Oh, it’s the same PAC from which Harwell spent $175,000 back in February bolstering her name recognition for her gubernatorial campaign by touting her service as Speaker.

As to Bill Lee, his company did contribute $1,000, and he personally contributed another $10,000.

Diane Black made a personal contribution of $250,000.

Hopefully, pro-life Republicans now have more information by which to judge the pro-life bona fides of Republican candidates running for governor.


David Fowler served in the Tennessee state Senate for 12 years before joining FACT as President in 2006. Read David’s complete bio.

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endorsing a candidate

Be Wary of Politicians Bearing Endorsements

I just gave some friends advice on deciding whom to vote for. One of my suggestions was not to give too much credence to endorsements by “political personalities.” One of the reasons I don’t give them much weight is demonstrated by the endorsement of Randy Boyd by my friend Mike Huckabee, former governor of Arkansas.

In that recent television advertisement, Huckabee shares a “secret” about what all politicians know—that “politicians” who attack people like Randy Boyd do so for the sake of their own political power—or words to the effect. In other words, don’t believe what a politician says about Boyd. Of course, I guess that admonition could apply to Huckabee’s endorsement, too, since he’s held office and run for president twice!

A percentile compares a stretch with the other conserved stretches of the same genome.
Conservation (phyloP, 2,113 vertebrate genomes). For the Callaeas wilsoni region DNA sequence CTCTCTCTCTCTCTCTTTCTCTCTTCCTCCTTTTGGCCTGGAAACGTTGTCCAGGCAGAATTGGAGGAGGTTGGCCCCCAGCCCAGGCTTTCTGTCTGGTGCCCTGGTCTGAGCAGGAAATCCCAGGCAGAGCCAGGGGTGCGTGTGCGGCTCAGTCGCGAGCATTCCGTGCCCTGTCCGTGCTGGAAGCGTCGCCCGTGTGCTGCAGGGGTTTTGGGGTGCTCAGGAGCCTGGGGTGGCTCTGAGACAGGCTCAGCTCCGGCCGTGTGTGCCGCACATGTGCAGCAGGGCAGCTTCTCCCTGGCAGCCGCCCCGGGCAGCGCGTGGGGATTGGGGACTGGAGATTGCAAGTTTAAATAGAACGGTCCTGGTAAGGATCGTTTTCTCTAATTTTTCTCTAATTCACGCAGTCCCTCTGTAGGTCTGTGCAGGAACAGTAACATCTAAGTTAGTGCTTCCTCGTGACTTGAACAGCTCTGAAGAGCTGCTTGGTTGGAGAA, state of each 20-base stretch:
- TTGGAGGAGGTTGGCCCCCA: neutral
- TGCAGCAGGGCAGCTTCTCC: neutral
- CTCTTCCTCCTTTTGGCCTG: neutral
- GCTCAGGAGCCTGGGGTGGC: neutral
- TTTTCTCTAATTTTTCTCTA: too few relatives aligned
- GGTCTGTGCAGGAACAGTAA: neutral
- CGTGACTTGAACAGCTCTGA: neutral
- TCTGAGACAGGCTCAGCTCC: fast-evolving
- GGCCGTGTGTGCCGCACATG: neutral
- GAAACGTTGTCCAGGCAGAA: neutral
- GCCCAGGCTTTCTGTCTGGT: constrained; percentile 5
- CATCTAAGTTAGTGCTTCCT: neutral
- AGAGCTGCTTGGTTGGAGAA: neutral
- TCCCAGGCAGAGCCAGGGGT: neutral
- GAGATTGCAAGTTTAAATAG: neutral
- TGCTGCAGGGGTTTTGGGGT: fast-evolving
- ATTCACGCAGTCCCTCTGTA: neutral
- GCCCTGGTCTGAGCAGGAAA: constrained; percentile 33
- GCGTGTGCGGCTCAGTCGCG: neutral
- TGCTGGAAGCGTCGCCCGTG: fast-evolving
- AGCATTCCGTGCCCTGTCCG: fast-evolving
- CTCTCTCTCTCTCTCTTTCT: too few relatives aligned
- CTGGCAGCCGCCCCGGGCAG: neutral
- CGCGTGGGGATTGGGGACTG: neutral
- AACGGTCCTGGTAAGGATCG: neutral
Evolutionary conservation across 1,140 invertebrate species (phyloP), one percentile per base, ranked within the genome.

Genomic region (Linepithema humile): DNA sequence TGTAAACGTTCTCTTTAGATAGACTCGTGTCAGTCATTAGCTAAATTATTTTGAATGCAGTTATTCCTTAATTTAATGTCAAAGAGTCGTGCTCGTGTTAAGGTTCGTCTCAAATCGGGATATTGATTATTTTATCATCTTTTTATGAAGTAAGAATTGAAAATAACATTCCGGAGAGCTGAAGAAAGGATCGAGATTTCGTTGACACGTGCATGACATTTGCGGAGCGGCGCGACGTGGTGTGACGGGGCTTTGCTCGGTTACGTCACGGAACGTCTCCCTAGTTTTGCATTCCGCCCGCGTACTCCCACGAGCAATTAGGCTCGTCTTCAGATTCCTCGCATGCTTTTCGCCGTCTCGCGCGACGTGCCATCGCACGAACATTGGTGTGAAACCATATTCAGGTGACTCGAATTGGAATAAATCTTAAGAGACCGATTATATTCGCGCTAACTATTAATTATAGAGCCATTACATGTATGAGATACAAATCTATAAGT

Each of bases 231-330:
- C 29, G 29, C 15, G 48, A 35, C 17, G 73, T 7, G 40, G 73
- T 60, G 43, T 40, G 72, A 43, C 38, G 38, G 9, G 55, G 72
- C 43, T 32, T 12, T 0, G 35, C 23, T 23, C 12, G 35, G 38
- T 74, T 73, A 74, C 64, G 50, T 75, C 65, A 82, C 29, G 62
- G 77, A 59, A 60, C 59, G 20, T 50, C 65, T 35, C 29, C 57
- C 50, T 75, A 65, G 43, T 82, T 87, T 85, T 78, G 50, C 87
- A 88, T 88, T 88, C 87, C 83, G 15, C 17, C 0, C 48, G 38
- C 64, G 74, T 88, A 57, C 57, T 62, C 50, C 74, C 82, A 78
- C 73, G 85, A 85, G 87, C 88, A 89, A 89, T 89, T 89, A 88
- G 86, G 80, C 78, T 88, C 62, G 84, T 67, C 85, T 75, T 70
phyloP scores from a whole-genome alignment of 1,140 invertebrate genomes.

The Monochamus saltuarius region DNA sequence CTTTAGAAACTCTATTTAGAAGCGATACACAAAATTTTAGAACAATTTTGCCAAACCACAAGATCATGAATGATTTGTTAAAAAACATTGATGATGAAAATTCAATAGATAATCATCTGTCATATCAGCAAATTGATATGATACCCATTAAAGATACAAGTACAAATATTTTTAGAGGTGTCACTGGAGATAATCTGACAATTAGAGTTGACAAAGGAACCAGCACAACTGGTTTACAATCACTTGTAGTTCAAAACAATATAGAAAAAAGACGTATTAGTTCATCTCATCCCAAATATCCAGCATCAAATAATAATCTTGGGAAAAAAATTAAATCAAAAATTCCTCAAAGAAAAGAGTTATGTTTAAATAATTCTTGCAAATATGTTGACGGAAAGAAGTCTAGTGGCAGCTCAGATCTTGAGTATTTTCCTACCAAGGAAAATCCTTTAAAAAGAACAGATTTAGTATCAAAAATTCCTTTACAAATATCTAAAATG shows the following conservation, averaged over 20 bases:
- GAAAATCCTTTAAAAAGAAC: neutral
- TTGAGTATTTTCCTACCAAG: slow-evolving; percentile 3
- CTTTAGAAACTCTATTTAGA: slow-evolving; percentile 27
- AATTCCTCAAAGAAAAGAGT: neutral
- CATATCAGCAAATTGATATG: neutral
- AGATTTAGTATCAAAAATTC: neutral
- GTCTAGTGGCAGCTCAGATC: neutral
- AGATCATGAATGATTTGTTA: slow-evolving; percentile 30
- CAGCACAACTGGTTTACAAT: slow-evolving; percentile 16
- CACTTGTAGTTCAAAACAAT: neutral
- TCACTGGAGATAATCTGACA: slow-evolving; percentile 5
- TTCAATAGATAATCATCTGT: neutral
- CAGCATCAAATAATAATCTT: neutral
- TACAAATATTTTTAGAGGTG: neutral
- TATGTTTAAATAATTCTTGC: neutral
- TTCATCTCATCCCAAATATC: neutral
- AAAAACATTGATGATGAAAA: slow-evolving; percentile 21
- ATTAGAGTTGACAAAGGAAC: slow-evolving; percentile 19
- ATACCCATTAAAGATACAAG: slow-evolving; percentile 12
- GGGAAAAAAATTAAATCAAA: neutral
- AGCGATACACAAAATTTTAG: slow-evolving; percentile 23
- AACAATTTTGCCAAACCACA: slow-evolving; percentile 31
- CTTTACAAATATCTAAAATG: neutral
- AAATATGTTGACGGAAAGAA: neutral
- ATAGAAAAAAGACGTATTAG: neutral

I’m not here to say that any particular attacks made by a politician are or are not true, but having been in politics myself, I’m going to take a turn at sharing a “secret” about endorsements by politicians, even those made by Huckabee, that voters may want to know.

How Huckabee Came to Endorse Me

In 1994, then Lt. Gov. Mike Huckabee, through a series of truly providential contacts, flew to Chattanooga to endorse my candidacy in my primary against a 26-year incumbent state senator. So, of all people, I appreciate his willingness to weigh in on a primary.

But here is what I know about that endorsement. Huckabee supported me because a friend of Huckabee’s friend happened to be my friend! After connecting us, I spoke with Huckabee by phone for about 20 minutes and gained his endorsement. That was that.